I love low-code. It can, and is, changing business solutions for the world. Due to a recent business model change we are stretching low-code to the limit, and occasionally finding that limit.
The New Model
I have written in the past about our new Unlimited Services Model we call The Works from Forceworks. This has been a tremendous success for both us and our subscribers. The key attraction seems to be the unlimited deployment, configuration, and customizations we offer for a fixed monthly cost. Everything except “Development Code”. Needless to say, our subscribers are expecting us to push the boundaries of low-code since that is on the all-you-can-eat buffet. And we are!
The Old Days
Before this new model, customers paid us for everything we did. It did not matter if it was no-code, low-code, or full-on development code. Our embracing low-code was more a reaction to customers preferring it. It is certainly easier for a customer to eventually take over, or switch partners, if their environment is not a minefield of code “black boxes”. Having a customer keep you on the team just because you are the only one who can figure things out is a timebomb waiting to blow up in everybody’s face.
We jumped on low-code before the train even left the station, in very early MVP private previews and pilots. As a pure development company at the time it seemed like more of a novelty, something a customer might use instead spending the money to “do it the right way”. But that low-code train kept on chugging and getting more and more capable. In truth, low-code is the highest level of code there is. Behind the abstraction layer users see, is a massive amount of code to enable the “low-code” experience on the front-end.
I continue to marvel at the things our team has built for customers using only low-code. Particularly knowing how much development code that would have taken only a few years ago. After all, this was the impetus for launching our new model in the first place! Can we actually solve every customers’ requirements without code? Unfortunately, not always, maybe someday.
Occasionally our low-code team will hit a “technical” wall on a requirement, something that is simply beyond low-code today. Our low-code team is disincentivized to bring in developers, so they will exhaust every low-code option before they tap out. But it happens. While Microsoft is continuing to push the low-code envelope, there are still some technical limitations for certain things. Things that low-code, which in the grand scheme of things is still an infant, cannot cover. Fortunately that list of things is continuously shrinking.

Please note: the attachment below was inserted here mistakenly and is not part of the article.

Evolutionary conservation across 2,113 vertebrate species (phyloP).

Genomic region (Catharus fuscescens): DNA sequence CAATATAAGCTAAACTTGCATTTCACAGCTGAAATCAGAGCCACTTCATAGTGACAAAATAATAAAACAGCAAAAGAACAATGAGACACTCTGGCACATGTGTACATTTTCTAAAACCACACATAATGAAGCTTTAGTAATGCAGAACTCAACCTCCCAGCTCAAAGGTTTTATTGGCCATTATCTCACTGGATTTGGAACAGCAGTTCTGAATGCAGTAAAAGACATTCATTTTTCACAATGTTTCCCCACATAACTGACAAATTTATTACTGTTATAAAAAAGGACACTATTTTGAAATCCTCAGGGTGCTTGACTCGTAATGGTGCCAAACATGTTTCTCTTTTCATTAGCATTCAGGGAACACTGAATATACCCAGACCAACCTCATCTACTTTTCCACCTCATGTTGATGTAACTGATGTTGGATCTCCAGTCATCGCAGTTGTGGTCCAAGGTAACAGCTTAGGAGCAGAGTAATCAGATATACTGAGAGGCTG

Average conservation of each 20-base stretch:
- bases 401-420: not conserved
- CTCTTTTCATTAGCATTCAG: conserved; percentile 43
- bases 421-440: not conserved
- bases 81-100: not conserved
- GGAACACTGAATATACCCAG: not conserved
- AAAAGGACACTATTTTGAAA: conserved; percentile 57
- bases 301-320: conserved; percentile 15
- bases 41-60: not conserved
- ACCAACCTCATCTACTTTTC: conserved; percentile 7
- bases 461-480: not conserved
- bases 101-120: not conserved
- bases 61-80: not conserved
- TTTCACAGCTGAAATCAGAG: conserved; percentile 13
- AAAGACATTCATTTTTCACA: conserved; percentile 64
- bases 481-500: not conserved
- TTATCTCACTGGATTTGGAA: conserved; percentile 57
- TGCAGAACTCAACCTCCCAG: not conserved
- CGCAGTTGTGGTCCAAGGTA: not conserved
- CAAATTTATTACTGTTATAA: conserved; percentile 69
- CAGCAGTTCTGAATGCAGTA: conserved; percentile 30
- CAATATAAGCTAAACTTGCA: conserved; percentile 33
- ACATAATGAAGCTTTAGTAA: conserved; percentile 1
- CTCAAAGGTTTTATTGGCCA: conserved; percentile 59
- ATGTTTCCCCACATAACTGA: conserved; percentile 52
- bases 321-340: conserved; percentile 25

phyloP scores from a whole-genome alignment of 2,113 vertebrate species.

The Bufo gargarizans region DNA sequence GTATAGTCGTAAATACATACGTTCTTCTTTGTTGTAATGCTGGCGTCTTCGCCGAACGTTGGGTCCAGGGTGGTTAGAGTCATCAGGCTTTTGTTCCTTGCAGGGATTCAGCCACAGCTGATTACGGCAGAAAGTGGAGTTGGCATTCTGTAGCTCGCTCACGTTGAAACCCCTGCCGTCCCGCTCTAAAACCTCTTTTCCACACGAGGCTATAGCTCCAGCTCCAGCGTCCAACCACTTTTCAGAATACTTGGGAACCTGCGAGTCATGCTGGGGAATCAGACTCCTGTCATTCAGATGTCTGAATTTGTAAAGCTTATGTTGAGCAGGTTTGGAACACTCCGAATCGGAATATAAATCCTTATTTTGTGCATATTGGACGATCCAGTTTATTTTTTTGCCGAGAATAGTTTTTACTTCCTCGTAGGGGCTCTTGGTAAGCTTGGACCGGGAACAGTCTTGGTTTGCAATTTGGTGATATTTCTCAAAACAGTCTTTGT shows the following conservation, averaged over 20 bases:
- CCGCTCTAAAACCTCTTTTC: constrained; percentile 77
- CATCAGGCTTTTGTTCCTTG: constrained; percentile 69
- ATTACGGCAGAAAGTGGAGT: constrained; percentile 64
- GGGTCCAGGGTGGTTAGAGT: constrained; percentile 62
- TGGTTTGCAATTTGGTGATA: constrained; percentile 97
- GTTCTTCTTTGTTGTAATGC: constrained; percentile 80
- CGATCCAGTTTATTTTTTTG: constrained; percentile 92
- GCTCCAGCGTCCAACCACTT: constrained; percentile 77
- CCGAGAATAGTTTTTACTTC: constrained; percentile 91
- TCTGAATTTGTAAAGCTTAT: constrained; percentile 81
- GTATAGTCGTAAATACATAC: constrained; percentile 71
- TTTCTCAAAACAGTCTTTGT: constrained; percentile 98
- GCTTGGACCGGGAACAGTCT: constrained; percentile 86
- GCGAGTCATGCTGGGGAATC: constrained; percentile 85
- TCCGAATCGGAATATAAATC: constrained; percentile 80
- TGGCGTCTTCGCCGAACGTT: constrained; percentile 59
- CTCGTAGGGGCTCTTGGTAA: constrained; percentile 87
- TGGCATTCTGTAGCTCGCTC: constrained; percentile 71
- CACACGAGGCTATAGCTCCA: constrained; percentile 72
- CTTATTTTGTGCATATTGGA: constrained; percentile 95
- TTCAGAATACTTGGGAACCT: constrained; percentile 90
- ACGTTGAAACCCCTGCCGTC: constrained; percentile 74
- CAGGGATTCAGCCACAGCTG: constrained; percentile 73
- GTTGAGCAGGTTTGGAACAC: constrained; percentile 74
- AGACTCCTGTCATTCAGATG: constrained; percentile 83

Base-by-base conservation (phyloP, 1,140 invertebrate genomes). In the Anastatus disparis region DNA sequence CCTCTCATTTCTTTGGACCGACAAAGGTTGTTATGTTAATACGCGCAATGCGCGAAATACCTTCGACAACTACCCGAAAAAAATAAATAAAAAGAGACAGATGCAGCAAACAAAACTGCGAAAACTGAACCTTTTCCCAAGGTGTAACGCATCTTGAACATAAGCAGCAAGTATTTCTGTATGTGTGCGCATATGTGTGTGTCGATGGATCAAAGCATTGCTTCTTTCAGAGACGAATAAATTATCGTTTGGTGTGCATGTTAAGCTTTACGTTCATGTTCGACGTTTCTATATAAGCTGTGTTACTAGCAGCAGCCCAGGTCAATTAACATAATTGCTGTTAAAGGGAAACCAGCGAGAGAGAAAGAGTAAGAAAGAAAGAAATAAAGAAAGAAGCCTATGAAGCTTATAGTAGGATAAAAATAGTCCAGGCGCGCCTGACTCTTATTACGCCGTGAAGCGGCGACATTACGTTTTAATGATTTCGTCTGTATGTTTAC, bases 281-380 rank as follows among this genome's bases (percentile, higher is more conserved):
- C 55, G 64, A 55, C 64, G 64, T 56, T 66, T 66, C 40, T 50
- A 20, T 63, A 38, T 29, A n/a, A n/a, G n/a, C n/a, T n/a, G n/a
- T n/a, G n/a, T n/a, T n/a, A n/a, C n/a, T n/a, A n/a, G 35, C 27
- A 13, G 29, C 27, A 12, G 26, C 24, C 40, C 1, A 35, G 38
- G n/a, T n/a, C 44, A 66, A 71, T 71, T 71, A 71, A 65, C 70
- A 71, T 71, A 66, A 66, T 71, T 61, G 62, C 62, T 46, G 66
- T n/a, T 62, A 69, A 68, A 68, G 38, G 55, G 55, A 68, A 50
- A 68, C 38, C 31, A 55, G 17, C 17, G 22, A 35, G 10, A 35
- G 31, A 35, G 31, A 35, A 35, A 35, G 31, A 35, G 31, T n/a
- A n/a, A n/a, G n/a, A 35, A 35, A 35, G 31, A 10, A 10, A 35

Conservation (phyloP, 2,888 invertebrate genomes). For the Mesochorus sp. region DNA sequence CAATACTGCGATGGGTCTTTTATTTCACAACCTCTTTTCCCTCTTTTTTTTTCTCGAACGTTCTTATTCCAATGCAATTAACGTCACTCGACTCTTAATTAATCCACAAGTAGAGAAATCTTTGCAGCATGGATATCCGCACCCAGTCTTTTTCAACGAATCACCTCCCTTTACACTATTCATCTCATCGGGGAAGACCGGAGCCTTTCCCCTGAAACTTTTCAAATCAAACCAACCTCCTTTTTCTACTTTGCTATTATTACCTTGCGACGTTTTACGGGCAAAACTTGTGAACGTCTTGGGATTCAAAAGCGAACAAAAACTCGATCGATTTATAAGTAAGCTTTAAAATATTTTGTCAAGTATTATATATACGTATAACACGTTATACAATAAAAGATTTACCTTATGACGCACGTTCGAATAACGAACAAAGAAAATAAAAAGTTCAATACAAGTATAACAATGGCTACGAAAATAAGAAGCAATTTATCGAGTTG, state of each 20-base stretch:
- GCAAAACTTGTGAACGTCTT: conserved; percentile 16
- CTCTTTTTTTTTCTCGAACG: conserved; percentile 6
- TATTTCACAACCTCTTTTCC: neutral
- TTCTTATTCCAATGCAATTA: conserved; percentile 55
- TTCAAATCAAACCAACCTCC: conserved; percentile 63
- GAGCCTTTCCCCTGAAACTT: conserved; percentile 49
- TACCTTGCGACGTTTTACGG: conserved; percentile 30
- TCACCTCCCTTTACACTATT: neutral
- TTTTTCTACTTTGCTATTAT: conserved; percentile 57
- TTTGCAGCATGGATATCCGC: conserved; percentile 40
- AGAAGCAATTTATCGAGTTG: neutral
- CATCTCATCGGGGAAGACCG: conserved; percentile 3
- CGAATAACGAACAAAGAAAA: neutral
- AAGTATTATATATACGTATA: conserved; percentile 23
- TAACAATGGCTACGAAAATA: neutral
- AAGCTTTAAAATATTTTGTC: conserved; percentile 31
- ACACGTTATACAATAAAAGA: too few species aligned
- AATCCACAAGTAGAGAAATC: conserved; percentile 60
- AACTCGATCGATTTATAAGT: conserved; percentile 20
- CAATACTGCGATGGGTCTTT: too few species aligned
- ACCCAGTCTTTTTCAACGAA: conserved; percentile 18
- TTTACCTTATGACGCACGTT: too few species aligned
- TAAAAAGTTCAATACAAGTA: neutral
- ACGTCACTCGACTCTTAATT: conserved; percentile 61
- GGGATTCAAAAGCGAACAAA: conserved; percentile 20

Just because you can, doesn’t always mean you should. We have often spent hours solving a customer problem with low-code that could have been solved in minutes with code. That’s fine, low-code is all-you-can-eat in our model, and our low-code team is a lot less expensive than our developer team. As long as it is not a technical limitation, our team has been directed to continue the low-code course. Sometimes this results in a compromise solution and other times it results in a Rube Goldberg Machine.
“A Rube Goldberg machine, named after American cartoonist Rube Goldberg, is a chain reaction-type machine or contraption intentionally designed to perform a simple task in an indirect and (impractically) overly complicated way. Usually, these machines consist of a series of simple unrelated devices; the action of each triggers the initiation of the next, eventually resulting in achieving a stated goal.”
Many of our customers are perfectly fine with this as long as it does not cost them any more money, and I get that.
I would say that we have about a 50/50 mix of customers today. Half that are good with however a problem can be solved with low-code off the buffet, and half that ask, “Is this the best possible way to solve this problem, buffet notwithstanding?”. We classify these latter customers as having a “Development Appetite”. That does not mean they want to throw unlimited funds at development, they still intend to maximize their subscription, but they see the value of not having any compromises or Rube Goldberg machines in their business application. It’s a choice they make.
I stand by my past statements that 90% of businesses will not require development code to accomplish their goals. And of the ones that will need code, 90% of what they want to accomplish can be done without code. So I guess this post is about the 10% of the 10%. But no one will be happier than me when Microsoft closes the gaps.
The Developers Challenge
Most developers I know are perfectionists. Code is tedious and not forgiving of mistakes. One out of place semi-colon and the whole system doesn’t work. To be a successful developer you have to be a perfectionist, so the job tends to attract perfectionist personalities. Low-code flies in the face of “perfection”. It is not possible to accomplish something complex with low-code without a few hijinks or inefficient extra steps. I also consider that a coveted skill BTW, “Professional Hijinker”. But to a developer that is “less than perfect”. And asking a developer to use low-code to solve a problem is like asking the Chef for ketchup for his steak. I have said before that I think Perfection is the enemy of Good. But you can’t argue that Perfection is… Perfect.